After listening to three days of testimony from Intel's Steven McGeady in the Microsoft antitrust trial, I wouldn't hold my breath.
In its public statements Microsoft naturally went out of its way to dismiss signs of a rift between the two companies while its lawyer, Steven Holley, tore into McGeady as a "lone wolf" pursuing a private agenda.
McGeady may or may not be the biased, resentful liar portrayed by Microsoft, but he nonetheless offered compelling testimony of a partnership perennially pockmarked by tension and suspicion.
The common view somehow links Intel (Nasdaq:INTC) and Microsoft (Nasdaq:MSFT) as blood brothers -- one doing silicon, the other doing software, and both making oodles of money. But it happens to be a rich, dysfunctional family. Documents entered into evidence indicate that Microsoft's displeasure with Intel's software plans became exceedingly frank -- McGeady claims to the point of threatening -- and it left a bitter residue on both sides.
Unfortunately, the memo trail only extends as far back as 1996. I'd love to get a peek at the "Dear Bill, Dear Andy" correspondence since Intel's investments in Be and the Linux development house, Red Hat Software.
Linux connection intriguing
The Linux connection is especially intriguing. Intel is placing major bets there in the event that this fast-emerging operating system gets a real head of steam in 1999. On Friday, Pat Gelsinger, who heads up the company's desktop products group, said Intel planned to discuss ways of developing applications for Linux on the Intel architecture at its biannual developers forum in February.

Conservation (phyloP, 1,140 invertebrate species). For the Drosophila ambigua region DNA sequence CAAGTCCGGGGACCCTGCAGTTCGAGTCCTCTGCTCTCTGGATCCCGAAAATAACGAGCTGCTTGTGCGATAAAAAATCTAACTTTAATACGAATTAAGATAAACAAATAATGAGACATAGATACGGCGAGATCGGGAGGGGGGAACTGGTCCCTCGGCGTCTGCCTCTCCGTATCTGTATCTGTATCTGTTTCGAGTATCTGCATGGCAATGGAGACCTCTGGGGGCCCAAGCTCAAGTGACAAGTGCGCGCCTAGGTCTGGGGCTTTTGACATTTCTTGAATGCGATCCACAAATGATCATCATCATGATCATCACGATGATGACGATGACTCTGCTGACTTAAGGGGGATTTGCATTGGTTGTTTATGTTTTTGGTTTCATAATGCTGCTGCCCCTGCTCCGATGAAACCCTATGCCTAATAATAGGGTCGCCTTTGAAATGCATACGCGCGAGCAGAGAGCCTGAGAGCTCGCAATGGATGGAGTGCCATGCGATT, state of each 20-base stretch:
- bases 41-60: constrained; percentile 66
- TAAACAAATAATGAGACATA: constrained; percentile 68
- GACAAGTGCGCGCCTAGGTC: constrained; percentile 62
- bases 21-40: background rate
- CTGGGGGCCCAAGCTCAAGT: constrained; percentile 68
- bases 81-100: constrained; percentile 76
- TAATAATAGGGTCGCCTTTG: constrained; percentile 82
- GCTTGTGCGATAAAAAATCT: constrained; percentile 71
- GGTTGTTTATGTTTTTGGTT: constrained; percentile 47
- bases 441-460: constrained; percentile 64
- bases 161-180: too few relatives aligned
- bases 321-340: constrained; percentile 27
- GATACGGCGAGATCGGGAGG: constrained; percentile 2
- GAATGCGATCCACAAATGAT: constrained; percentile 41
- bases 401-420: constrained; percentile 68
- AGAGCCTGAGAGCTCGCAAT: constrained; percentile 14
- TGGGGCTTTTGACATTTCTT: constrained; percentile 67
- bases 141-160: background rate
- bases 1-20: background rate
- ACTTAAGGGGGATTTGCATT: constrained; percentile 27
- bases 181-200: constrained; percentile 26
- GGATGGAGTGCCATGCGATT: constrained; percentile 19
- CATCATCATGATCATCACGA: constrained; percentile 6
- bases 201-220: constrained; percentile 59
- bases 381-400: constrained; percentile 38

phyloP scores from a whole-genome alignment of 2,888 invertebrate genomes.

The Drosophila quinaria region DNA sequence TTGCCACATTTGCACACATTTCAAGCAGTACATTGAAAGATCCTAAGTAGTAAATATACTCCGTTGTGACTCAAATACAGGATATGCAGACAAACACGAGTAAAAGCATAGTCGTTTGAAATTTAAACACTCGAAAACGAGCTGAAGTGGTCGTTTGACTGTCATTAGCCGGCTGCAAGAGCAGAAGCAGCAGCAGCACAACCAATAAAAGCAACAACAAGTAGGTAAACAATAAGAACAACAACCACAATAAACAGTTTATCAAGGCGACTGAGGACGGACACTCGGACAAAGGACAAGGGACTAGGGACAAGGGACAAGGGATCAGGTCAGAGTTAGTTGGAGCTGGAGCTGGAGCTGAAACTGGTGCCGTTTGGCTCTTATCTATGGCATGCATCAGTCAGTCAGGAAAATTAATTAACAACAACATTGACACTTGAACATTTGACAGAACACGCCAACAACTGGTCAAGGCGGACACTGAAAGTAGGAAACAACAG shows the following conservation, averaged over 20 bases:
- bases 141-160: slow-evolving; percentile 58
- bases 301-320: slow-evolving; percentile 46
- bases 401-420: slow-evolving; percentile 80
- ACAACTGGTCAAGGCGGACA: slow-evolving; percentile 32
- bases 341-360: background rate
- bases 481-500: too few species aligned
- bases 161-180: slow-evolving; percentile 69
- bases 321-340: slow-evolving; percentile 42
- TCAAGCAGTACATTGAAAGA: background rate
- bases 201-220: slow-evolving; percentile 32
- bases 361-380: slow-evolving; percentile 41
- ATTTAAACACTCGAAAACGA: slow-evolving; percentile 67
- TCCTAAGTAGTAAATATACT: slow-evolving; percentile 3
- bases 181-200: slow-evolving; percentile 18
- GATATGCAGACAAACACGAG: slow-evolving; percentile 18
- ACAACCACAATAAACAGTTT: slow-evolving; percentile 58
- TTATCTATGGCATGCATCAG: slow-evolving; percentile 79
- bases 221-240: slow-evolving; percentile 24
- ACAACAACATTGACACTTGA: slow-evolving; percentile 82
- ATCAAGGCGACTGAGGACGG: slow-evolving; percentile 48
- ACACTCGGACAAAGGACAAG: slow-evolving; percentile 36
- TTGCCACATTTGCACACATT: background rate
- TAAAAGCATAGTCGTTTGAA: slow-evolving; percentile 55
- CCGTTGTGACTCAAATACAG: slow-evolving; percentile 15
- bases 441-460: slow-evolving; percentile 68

Unlike the sundry computer companies which tremble before Gates & Co., Intel is theoretically strong enough to go its own way when self interest demands. And the truth of the matter is that Intel -- not exactly a shrinking violet itself -- does not cotton to dictates. Yet the company still dumped its Native Signal Processing project: Microsoft says the product was bad technology while McGeady maintains that Microsoft held a gun to Intel's head.
'There's little love lost'
"If you think Intel and Microsoft are forever and ever tied to each other in marriage, you can forget about that," says one former senior official who spent the better part of the last decade working at the chipmaker. "There's little love lost, but we're not talking about romance. It's a profitable partnership for both of them."
And as long as it continues to make money, both companies' senior management will smile for the cameras with each other. But after McGeady, they can't hide the truth that they find the other as annoying as hell.